activism books food transition towns

On guerilla gardening, by Richard Reynolds

I saw this in a closing bookshop ( alas, the mighty Borders has fallen) and two reasons for reading it immediately came to mind. First, I read about Incredible Edible Todmorten last week, and how guerrilla gardening has transformed a whole town’s attitude to food.

Closer to home, there’s a small and neglected park about 100 yards from where I live, round the back of the chip shop. Having ignored it for about twenty years, the council now wants to build flats on it, but it’s the only green space on the whole estate and the only spot large enough to play football. The local residents are determined to save it, and if the council can’t be persuaded to plant trees and flower beds on it, perhaps we should just get on with it ourselves…

Anyway, to the book. Richard Reynolds founded guerrillagardening. org a few years ago, giving a name and a face to a hobby/movement that’s been rumbling on for decades, if not centuries – Reynolds mentions Gerard Winstanley and the diggers as early pioneers, right back in 1649. This volume collects lots of stories of projects around the world, picking up common themes and challenges. It’s also a manual, detailing what to plant, where to plant it, and how to avoid getting caught, because as Reynolds points out early on: if you have permission, it isn’t guerrilla gardening.

The simple definition of guerrilla gardening is ‘the illicit cultivation of someone else’s land’, and there’s lots of reasons why you might choose to do it. You may not have a garden yourself, but want to grow things. There may be ignored or neglected patches of land in your neighbourhood. You might want to make your street prettier, grow some food for yourself, or make a political point about urbanisation or land distribution. All of those are legitimate reasons for secret gardening, although some are more important than others – for many, this is a subversive hobby. For others, especially in developing countries, it is a matter of survival.

Reynolds covers all types. There are hippies planting flowers, Londoners decorating roundabouts, Honduran peasants reclaiming agricultural land from the Chiquita banana company. There are some great stories. I liked the ‘phoenix gardens’, the miniature gardens planted in the ashtrays in Vienna’s stations after the smoking ban came in, or the vegetable plots that cropped up along the central reservation of Kenya’s highways, making use of the only patches of land left in the heavily built up areas. Perhaps most symbolic of all is the guerrilla gardening that went on inside Guantanamo Bay, when a prisoner asked for permission to plant a garden and was refused. Instead, he softened the ground with water and scraped it with a plastic fork. When he had enough soil, he planted melon and pepper seeds saved from prison meals.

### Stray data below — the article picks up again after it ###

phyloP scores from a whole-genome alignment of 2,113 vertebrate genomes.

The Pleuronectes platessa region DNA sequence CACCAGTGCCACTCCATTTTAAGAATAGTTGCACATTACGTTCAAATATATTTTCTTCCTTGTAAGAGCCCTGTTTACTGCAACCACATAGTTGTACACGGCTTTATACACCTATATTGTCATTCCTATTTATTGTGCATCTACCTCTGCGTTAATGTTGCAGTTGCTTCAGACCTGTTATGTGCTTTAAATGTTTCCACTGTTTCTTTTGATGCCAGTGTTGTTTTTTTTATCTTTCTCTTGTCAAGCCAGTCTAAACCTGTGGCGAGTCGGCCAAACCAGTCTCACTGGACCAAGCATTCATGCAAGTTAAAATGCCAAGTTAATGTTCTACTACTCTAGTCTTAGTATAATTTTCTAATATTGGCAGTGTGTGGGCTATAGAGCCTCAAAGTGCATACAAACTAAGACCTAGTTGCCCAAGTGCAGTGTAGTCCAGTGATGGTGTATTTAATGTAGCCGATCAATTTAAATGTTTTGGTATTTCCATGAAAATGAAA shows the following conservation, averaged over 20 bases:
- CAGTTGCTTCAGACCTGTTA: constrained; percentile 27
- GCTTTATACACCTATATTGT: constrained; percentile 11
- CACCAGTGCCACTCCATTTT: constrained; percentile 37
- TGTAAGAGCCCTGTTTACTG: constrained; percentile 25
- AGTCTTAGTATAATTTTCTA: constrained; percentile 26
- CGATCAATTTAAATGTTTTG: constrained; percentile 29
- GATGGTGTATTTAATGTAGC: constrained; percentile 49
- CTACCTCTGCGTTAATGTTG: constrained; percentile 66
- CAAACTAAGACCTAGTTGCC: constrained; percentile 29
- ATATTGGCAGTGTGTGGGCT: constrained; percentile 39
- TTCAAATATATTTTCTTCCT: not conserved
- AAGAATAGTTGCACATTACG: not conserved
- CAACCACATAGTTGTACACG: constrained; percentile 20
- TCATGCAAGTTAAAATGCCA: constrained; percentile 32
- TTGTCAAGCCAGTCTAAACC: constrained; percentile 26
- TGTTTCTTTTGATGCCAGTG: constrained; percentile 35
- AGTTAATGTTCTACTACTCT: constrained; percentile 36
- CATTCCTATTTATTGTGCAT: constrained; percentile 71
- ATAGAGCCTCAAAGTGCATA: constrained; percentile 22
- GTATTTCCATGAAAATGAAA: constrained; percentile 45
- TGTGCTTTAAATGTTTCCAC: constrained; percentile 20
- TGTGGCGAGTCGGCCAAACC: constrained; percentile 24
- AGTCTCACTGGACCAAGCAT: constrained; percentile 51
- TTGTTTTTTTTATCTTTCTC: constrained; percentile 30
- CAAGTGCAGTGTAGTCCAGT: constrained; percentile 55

The book is full of such stories, dozens of them, from huge projects involving dozens of people to those who just scatter wildflower seeds out their car windows as they drive down the motorway. It’s easy to see how you could get started, and it’s given me lots of ideas, to my wife’s consternation. For someone like me who doesn’t know a whole lot about plants, it’s also very practical. The sections on what to plant in dry or shady spots is particularly useful.

One thing that surprised me is how far Reynolds takes the guerrilla aspects of his craft. There are discussions of Che and Mao’s books on guerrilla warfare here. All the gardeners are referred to by their first name and a website registration number, giving them a codename. Reynolds refers to his plants as ammunition, his tools as weapons, and his volunteers as troops. He even recommends ‘shock and awe’ plant choices. It’s funny and tongue in cheek of course, but it reminds me of the early French proponents of Parkour, or free running. We see people leaping about on buildings, but to them it was a radical statement about the politics of urban space. Guerrilla gardening can be a similarly creative protest, a subversive statement about land ownership and use – let’s not forget, 69% of Britain is owned by just 0.3% of the people.

I haven’t decided if and how I will strike, but reading On Guerrilla Gardening has certainly inspired me to look at the streets around me differently. I’ve spotted a couple of neglected beds between my house and the station, and some sizeable plots of boring lawn crying out for some daffodil bulbs if nothing else. I’ll let you know how I get on.


  1. Hi Jeremy
    Thanks for the review, perhaps the most thorough and fair I’ve read. In hindsight I regret using troop numbers for everyone, I should have only used them for those who wanted to disguise their identity, but at the time it seemed fun, and still is. It just makes what we do seem perhaps more dangerous than it really is. Anyone, onto less important but more intriguing matters. Did the book in Borders really have that cover you’re showing?! I think that was a graphic used with in book shop catelogues, but perhaps it made it to print, in which case you’ve got a copy I didn’t know about. The three official covers can be seen here:

  2. Aha, the actual cover. I did a google image search, couldn’t see the exact one I’ve got, and figured that one was close enough. I’ve corrected it now.

    Although I wouldn’t be surprised if some rogue versions appear. All kinds of wierd books and alternative covers and uncorrected proofs turn up in a closing down bookshop.

    Thanks for dropping by – always great to hear some feedback from the author.

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